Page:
This leads to my question. That being the question Yaakov asked Yosef, Yosef's response does not seem to answer the question (Rashi does not explain Yosef's response in reference to Yeravam and Achav). Yaakov asked about Yeravam and Achav and Yosef answered about Ephrayim and Menashe! What is going on??!!

I was thinking about this and considered that Yosef's response was regarding the future generations. He was saying that despite the fact that they will be sinners, they are still my children. Just for that fact they are worthy and deserving of your blessings. They are Jewish children and have holiness as Jews and despite their iniquities, they still deserve to be blessed and taken in by you.
Later, I found the Kli Yakar say just exactly that pshat (maybe the pshat was in the back of my subconscious from learning the Kli Yakar many years ago) . The Kli Yakar adds some other ideas that maybe I will elaborate on later.

The lesson for us is that we should not estrange our children who decide to not be religious. They are Jews and worthy of our attention and love just for that fact alone.

Wednesday, January 04, 2006

Yosef's Sensitivity to Others

Parshat Va'Yigash

At the end of the Parsha, Yosef has taken all the Egyptians money for Par'oh's coffers, all the animals and possessions, all the land and finally the people themselves as servants to Par'oh, all in exchange for bread. Yosef then puts the Egyptian nation through a massive upheaval by forcing people to leave their cities for new cities.
Rashi tells us that the purpose of this was to show them that they are no longer the landowners, rather they are all subservient to Par'oh and where he tells them to live is where they must go. Rashi adds that this is testament to Yosef's greatness, as his whole intent in moving the Egyptians around was solely for the benefit of his Jewish family. Now that everyone else was moved around, people could no longer deride the family of Yaakov for being strangers and and exiles - now everybody was.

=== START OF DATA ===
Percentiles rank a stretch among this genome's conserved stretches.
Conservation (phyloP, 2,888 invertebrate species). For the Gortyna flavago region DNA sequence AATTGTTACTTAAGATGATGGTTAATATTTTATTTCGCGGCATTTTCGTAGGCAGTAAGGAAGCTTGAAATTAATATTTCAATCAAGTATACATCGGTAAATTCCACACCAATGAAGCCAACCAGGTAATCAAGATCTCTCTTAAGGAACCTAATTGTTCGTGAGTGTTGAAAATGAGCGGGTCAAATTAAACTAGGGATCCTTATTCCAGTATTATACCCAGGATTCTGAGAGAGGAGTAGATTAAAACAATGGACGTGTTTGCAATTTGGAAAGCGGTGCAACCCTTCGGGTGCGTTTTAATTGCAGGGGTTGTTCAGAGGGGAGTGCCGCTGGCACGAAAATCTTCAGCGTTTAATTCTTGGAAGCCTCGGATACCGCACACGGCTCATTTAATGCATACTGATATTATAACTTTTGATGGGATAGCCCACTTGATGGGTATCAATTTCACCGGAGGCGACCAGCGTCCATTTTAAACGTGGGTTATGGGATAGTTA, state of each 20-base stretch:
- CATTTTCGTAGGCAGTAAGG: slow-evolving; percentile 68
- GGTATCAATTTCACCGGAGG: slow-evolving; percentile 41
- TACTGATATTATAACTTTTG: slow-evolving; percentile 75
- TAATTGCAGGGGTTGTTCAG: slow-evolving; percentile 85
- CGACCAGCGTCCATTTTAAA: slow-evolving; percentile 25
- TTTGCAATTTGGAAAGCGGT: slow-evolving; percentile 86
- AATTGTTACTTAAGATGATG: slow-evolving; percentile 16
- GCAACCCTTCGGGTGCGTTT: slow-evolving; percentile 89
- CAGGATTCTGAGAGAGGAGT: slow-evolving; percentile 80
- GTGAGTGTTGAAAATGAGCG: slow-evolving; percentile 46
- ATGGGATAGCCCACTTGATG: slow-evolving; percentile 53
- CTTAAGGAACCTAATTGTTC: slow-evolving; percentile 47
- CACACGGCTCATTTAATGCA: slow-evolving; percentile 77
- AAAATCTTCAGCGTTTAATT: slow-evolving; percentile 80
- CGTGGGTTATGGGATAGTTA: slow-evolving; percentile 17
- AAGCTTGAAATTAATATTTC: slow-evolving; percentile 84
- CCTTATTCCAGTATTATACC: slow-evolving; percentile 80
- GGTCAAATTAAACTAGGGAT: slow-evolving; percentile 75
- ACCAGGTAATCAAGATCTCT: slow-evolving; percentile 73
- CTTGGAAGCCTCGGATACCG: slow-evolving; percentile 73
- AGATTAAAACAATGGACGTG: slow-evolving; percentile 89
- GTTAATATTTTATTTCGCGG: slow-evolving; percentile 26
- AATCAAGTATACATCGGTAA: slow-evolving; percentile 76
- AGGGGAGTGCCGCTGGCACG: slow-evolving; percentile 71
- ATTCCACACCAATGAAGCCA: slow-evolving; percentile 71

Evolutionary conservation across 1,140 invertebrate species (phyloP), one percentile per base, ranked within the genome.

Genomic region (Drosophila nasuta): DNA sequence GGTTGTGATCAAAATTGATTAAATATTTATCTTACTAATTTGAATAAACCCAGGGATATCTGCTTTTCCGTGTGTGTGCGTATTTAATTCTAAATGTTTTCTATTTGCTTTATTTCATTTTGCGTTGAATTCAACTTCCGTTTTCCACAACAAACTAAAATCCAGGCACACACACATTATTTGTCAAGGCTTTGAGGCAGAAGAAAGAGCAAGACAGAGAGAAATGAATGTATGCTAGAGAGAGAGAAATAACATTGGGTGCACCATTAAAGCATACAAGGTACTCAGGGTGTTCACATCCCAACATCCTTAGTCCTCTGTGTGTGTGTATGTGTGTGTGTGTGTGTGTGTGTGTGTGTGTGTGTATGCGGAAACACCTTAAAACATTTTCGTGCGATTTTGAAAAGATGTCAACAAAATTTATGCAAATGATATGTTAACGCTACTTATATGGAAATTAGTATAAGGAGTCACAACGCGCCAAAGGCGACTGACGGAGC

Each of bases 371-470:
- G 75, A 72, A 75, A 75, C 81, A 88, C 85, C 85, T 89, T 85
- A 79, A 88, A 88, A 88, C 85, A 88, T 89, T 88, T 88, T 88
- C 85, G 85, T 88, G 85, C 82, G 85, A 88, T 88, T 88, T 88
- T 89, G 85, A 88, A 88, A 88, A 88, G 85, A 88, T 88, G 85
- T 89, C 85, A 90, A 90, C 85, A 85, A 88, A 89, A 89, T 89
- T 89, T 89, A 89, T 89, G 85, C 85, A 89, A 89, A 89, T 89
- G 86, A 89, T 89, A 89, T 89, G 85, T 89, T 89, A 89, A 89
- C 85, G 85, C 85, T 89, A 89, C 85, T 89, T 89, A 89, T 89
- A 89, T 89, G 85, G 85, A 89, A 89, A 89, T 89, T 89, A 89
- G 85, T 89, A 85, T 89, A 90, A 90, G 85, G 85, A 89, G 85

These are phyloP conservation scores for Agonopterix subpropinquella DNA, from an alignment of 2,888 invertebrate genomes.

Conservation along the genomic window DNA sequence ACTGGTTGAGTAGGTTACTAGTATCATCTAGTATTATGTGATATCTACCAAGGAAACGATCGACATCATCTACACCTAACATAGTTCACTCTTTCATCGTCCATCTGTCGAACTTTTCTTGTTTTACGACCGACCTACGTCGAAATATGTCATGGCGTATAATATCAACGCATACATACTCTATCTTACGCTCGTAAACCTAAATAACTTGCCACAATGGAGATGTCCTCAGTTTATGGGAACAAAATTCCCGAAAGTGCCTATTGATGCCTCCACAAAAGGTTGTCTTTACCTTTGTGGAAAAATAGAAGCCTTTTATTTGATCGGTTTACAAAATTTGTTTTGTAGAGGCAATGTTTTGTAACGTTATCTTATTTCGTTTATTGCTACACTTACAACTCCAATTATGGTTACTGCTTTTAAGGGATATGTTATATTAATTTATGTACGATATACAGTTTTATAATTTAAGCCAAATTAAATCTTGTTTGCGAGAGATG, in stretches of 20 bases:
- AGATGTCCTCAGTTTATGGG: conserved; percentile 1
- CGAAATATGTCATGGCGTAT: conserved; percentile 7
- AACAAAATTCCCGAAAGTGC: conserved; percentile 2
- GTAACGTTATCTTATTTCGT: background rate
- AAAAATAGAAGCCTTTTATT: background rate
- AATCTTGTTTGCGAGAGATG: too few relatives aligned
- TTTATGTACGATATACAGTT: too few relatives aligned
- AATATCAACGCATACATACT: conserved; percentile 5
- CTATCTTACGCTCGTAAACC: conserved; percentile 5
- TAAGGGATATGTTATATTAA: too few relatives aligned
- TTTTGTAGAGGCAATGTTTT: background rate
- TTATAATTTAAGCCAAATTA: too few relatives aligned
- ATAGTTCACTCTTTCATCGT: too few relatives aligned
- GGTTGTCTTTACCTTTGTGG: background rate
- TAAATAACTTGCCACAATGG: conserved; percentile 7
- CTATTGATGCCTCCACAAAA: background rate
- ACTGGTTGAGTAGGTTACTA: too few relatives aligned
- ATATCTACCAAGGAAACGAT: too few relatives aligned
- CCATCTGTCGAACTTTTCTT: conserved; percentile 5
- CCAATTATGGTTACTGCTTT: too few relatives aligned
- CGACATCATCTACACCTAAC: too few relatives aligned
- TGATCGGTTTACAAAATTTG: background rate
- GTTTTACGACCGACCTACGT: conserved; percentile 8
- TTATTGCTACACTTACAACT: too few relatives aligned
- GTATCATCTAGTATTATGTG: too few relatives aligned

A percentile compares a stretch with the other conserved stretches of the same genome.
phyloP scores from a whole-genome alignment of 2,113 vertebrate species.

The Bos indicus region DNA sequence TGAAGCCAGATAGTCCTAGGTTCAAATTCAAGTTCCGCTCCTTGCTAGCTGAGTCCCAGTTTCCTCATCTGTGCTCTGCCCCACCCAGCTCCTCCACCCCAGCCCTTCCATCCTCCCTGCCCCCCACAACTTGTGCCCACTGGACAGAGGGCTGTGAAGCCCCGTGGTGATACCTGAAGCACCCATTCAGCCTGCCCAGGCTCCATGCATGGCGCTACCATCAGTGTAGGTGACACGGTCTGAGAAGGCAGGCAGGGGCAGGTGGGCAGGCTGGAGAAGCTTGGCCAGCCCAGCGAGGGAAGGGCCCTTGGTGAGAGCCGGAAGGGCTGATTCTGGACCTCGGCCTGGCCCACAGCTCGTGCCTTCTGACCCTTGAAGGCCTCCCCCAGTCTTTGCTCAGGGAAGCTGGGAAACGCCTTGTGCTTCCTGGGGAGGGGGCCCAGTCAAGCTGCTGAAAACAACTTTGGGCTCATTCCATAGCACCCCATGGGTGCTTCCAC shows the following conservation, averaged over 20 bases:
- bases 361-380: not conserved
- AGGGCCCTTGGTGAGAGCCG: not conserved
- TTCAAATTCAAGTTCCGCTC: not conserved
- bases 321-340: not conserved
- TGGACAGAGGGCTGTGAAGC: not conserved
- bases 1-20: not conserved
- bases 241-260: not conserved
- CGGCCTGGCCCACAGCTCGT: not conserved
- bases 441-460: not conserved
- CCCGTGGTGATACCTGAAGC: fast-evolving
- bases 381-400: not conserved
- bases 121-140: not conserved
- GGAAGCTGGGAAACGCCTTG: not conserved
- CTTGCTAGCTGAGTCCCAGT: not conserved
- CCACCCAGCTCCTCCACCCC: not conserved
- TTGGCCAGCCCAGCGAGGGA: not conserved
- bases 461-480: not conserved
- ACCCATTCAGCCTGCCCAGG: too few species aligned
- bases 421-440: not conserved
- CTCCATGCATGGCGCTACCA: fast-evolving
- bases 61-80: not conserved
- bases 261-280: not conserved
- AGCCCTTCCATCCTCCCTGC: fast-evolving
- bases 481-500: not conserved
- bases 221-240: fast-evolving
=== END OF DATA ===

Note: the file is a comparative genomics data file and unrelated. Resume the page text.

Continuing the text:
Kli Yakar further explains Rashi that the idea was strangers are always ill-treated. Yosef moved everyone around so they would all be strangers and would know what it felt like to be oppressed as a stranger. Having felt that, they would then leave the Jews alone and not oppress them.

Yosef's sensitivity is a lesson to us. He put all those people through hardship just so a few Jews would not be picked on. We must be sensitive to the needs and feelings of out brother Jews.

Sunday, January 01, 2006

Act in accordance with your stature

Daf Yomi
Eruvin 85b-86a:
The gemara relates a story that the son of Bunias (a very wealthy man involved in real estate) came before Rebbe and they announced to make a respectable amount of place for an important person. Somebody else came in and they announced to make even more space (indicating the second person was wealthier). Reb Yishmael said to Rebbe that Bunias owns 1000 boats in the sea and 1000 cities on land (meaning he was much wealthier than the second fellow). Rebbe responded" from the way he is dressed I could not tell. Tell his father next time he sends his son to dress him appropriately and not in these clothes that do not make him appear so wealthy.

A person deserves a certain amount of respect, each according to what he does and his success. (everybody deserves respect as a human being, but above that level of respect there is a level of respect relative to a persons success). A person has to know his place in life and act and dress appropriately. If a person is wealthy, he should not appear as a regular person (not to say he should dress ostentatious, but he should dress accorsing to his stature).

The gemara continues and says Rebbe respected wealthy people because Hashem gave them wealth because they must have used their money to give tzedaka (as we had in an earlier gemara in eruvin that to retain ones wealth one should do mitzvos with his money). A person has success because Hashem is rewarding him for good deeds done and has expectations of that person for the future (more good deeds). If the person realizes that, he will not become haughty with his success, but will continue to do good deeds.